Picky eating is relatively common in young children, but that doesn't make it harmless, conclude the authors of a study published online today in Pediatrics.
"Eating problems among preschool-aged children are so pervasive that clinicians and researchers often treat them as developmentally normal" lament the authors of the study, who then present results suggesting they are anything but.
The children in their research identified as having either moderate or severe picky eating were also more likely to show elevated symptoms of anxiety and depression, as well as sensory sensitivities to the taste and texture of foods. Moreover, the problems continued: when they received a follow-up about two years later, these children were 1.7 times as likely to show increased symptoms of anxiety, even when their original levels of anxiety were taken into account.
In the study, over 900 children were recruited from pediatricians' offices and their parents were interviewed about their eating habits and a wide variety of other problems. Over seventeen percent of the children were identified as displaying moderate picky eating, meaning they ate only within a range of certain preferred foods. An additional three percent had severe picky eating, where eating outside of the home was very challenging due to the extremely limited range of foods those children would accept. Children with severe picky eating were also found to have oral-motor problems that made swallowing more difficult.
Parents of picky eaters often feel blamed by healthcare professionals for failing to present a wide enough variety of foods or giving in too easily when their child refuses a new food. But, the authors note, their finding that both moderate and severe picky eating were associated with a three- to fivefold increase in family conflicts around food suggests these parents were hardly just accommodating to their child's demands.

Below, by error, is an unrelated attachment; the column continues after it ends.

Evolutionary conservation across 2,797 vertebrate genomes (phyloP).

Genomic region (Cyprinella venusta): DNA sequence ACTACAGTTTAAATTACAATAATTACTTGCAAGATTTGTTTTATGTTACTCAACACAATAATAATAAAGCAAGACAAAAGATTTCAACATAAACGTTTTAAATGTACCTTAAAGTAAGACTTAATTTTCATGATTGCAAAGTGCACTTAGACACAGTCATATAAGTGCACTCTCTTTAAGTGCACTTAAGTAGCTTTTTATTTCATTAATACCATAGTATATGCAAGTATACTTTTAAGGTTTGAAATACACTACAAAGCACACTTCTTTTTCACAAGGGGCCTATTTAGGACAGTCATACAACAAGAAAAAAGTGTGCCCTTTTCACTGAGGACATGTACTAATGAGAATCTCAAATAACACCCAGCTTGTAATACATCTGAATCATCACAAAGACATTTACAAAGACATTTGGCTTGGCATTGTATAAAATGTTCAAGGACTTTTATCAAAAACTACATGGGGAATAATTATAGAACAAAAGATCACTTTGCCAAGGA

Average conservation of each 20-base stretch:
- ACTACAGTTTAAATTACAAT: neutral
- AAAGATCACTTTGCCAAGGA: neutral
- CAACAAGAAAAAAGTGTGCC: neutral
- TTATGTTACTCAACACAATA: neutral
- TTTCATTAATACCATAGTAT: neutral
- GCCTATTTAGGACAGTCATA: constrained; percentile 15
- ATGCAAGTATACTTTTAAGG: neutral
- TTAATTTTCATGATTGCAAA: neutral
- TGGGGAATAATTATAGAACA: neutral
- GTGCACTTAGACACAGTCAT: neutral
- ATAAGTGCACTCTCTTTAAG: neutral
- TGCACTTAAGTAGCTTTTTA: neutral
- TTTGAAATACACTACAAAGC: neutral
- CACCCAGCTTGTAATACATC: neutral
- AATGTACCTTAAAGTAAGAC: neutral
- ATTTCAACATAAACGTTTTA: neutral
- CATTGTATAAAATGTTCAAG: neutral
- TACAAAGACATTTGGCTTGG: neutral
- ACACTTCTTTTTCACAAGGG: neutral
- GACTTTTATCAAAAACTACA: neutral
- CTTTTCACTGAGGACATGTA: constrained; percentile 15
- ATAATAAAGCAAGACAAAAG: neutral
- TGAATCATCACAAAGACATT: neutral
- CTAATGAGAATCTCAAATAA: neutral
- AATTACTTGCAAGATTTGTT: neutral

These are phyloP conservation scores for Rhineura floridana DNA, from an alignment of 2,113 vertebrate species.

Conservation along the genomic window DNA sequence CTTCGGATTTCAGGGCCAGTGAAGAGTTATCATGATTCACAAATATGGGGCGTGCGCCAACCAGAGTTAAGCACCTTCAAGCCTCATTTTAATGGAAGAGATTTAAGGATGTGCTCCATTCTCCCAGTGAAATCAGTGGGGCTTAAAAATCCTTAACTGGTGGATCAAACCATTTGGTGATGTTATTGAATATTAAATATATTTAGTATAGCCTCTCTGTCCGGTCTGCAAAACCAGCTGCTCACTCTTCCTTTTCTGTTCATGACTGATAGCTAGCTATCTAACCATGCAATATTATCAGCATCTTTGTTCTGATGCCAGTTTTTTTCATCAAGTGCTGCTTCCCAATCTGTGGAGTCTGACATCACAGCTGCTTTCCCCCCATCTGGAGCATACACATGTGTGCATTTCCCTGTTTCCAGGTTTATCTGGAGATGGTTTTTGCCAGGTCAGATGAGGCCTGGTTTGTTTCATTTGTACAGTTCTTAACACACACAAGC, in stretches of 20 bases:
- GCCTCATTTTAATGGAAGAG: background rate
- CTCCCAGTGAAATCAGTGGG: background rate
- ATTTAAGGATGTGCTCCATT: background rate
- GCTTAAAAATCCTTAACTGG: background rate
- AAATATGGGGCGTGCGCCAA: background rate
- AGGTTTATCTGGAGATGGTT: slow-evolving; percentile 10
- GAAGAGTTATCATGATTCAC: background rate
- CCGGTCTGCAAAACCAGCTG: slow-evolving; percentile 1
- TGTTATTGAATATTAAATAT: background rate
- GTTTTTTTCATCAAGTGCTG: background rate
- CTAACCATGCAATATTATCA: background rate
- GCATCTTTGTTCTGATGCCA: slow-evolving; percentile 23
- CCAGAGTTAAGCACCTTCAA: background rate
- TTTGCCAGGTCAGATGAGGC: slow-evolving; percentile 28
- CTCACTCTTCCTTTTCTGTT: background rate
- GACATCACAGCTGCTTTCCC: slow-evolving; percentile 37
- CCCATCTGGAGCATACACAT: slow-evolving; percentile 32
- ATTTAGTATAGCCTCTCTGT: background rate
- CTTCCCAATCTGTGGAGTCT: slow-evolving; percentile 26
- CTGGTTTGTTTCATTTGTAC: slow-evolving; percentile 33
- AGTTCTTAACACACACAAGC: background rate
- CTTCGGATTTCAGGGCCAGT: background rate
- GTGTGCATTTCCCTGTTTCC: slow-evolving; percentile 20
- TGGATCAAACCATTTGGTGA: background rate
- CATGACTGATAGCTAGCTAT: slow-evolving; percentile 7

The results suggest that children with even moderate levels of picky eating are at risk for other problems in childhood and that the "just relax" or "wait and see" approach is not enough. Rather, a new approach to treatment is indicated. "We need to develop interventions that don't just focus on the anxiety piece, but that incorporate the sensory sensitivity and the disgust aspects of the condition," states Nancy Zucker, PhD, Director of the Duke Center for Eating Disorders and lead author of the study.
Of course, proper recognition of the problem by healthcare professionals is a crucial first step. But here, there is yet more bad news. For instance, problematic picky eating is a diagnosable eating disorder and that disorder has a name: Avoidant/Restrictive Food Intake Disorder or ARFID. A recent study involving about 2,500 Canadian pediatricians found, however, that 63 percent – nearly two-thirds! – were not familiar with the diagnosis.
The good news is that ARFID has been receiving so much press lately that better recognition of the problem and the effective treatments for it will naturally result. Stay tuned.